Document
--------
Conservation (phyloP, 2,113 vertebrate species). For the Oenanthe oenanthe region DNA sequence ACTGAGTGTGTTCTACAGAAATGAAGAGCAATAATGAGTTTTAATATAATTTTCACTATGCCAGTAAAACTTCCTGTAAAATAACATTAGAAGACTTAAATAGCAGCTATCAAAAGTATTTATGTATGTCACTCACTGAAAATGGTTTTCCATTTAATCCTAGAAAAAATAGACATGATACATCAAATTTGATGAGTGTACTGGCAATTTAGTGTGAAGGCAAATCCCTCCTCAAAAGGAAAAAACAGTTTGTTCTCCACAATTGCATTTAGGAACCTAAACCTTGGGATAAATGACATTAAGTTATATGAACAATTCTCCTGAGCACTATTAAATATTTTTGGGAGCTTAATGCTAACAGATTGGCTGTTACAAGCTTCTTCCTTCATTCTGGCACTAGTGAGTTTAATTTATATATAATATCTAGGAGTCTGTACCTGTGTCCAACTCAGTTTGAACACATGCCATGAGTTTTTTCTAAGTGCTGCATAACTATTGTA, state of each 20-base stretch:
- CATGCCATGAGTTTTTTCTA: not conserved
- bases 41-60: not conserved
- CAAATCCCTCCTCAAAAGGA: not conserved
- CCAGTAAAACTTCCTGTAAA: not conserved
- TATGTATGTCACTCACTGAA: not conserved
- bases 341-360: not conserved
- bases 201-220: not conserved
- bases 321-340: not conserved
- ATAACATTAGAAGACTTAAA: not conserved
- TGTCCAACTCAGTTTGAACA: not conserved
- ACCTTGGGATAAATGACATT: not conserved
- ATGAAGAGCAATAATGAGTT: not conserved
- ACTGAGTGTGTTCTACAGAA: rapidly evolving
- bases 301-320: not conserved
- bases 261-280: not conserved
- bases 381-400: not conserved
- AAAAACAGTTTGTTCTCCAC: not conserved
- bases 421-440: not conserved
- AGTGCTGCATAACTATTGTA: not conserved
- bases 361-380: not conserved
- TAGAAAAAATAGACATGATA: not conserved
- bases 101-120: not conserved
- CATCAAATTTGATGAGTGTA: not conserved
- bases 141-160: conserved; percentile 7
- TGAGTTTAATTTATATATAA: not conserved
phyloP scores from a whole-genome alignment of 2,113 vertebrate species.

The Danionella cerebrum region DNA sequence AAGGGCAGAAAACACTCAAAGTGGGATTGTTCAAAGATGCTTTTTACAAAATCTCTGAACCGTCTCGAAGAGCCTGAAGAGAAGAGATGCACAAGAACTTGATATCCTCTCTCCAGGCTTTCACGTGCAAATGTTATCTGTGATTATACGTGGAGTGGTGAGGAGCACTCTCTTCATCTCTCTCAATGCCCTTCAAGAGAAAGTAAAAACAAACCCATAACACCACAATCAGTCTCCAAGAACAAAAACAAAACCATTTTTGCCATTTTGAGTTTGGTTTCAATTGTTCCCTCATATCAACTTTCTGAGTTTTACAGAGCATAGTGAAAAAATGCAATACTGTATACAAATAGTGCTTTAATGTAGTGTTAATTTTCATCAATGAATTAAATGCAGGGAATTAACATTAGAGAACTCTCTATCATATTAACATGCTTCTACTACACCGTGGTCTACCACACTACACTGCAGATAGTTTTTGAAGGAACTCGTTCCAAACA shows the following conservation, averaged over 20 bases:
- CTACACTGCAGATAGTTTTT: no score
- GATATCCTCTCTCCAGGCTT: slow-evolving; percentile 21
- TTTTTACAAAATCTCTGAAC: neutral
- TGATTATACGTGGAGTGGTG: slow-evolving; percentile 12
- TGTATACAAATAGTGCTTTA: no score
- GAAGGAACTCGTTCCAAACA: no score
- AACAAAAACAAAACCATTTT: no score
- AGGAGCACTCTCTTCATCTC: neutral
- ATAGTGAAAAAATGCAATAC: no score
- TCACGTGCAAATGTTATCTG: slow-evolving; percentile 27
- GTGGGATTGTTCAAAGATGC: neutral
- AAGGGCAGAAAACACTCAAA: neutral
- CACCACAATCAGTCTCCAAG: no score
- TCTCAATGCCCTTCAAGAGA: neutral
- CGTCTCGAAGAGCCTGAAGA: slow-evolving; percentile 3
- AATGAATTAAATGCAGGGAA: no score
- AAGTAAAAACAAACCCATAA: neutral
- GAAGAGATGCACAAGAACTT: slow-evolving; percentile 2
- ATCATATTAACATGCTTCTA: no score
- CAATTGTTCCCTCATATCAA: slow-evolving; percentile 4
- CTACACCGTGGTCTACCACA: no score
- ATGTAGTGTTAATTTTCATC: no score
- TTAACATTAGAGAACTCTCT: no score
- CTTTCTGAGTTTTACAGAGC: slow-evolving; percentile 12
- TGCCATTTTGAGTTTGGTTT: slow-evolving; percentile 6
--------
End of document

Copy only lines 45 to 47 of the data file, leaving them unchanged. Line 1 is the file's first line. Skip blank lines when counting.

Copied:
- AAGTAAAAACAAACCCATAA: neutral
- GAAGAGATGCACAAGAACTT: slow-evolving; percentile 2
- ATCATATTAACATGCTTCTA: no score